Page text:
Chiropractors nationwide will mark October as National Chiropractic Health Month, promoting chiropractic care as a way of treating back pain without resorting to opioid painkillers, which can lead to addiction.

"For many Americans, back pain is a very disabling condition that prevents them from enjoying the life they want to live," said Dr. Samuel Ascioti of Corning Chiropractic Associates. “With the ongoing opioid crisis, we feel that it is very important for the public to know that there are different approaches to treating back pain, such as chiropractic care, that do not involve the use of prescription drugs.”

The Steuben County Legislature seems to agree, as it’s issued a proclamation recognizing National Chiropractic Health Month.

Citing the rise of opioid abuse, the proclamation says in part, “because of this epidemic, the need for noninvasive, non-drug approaches to pain management for common musculoskeletal conditions such as back pain has increased throughout the world and particularly in the United States.”

According to Ascioti, back pain is one of the most common conditions for which opioids are prescribed.

“It masks the problem,” he added.

He said that’s led many health care providers and organizations to recognize the value of non-drug treatments, including spinal manipulation by a chiropractor.

Ascioti said in recent years, general practitioners are more likely to refer patients to chiropractic care than in the past, for just that reason.

“The more we reach out and talk to other health care providers, the more the culture is changing,” he said.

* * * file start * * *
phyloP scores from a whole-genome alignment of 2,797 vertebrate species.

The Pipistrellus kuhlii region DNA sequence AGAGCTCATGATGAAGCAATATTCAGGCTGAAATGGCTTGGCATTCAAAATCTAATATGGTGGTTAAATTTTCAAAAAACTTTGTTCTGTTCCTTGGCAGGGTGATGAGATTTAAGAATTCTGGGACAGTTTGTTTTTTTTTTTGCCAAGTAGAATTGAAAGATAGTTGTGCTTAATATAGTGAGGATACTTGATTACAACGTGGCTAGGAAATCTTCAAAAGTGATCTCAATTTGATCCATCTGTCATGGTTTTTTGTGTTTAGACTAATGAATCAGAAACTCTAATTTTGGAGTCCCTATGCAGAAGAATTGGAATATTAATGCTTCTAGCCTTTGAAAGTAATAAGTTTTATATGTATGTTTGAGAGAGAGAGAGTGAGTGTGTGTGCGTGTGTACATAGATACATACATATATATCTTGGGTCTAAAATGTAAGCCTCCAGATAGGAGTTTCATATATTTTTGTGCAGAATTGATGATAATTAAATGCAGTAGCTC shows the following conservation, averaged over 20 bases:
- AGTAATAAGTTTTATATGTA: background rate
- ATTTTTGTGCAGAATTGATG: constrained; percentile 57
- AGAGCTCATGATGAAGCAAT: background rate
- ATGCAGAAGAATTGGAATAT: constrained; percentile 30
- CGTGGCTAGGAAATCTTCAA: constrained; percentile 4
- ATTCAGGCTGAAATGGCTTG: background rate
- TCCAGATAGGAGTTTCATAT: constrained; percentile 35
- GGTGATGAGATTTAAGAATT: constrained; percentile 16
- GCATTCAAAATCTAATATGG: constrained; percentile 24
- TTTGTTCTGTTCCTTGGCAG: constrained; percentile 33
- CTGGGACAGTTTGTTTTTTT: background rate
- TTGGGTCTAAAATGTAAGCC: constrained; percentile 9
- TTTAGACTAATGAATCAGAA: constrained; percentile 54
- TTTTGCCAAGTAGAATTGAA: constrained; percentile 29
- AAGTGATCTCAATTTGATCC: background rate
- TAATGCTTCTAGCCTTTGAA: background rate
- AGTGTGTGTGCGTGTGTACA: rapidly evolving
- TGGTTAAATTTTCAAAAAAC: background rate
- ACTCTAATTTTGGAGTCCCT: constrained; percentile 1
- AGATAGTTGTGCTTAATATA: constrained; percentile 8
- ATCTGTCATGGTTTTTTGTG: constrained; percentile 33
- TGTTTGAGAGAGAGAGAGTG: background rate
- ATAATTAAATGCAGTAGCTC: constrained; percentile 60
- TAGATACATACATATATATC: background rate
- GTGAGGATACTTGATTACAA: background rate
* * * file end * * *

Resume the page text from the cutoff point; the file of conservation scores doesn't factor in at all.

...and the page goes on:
Corning Chiropractic Associates has “cultivated” relationships with other health care providers within the Guthrie and Arnot systems, as well as physical therapists, neurologists and massage therapists, among others, Ascioti said.

Health insurance is also more likely to cover chiropractic care than in the past, though the level of coverage depends on the particular insurer and plan, he said.

One strange case is Medicare, which will cover spinal manipulation as a treatment -- but not the initial consultation visit that’s necessary to establish what treatment is needed.

No responsible provider would skip that step, Ascioti added.

“We’ve been fighting with Congress on that issue for years,” he said.

While the national organization is promoting chiropractic care as a way to avoid the use of opioids as part of National Chiropractic Health Month, Ascioti said it’s by no means a new idea for providers.

“It’s a deep part of what chiropractic is” to find non-drug treatments for health issues, he said.

More information on the American Chiropractic Association’s “Back to Basics” program to promote non-drug treatments for pain is available online at www.acatoday.org/NCHM.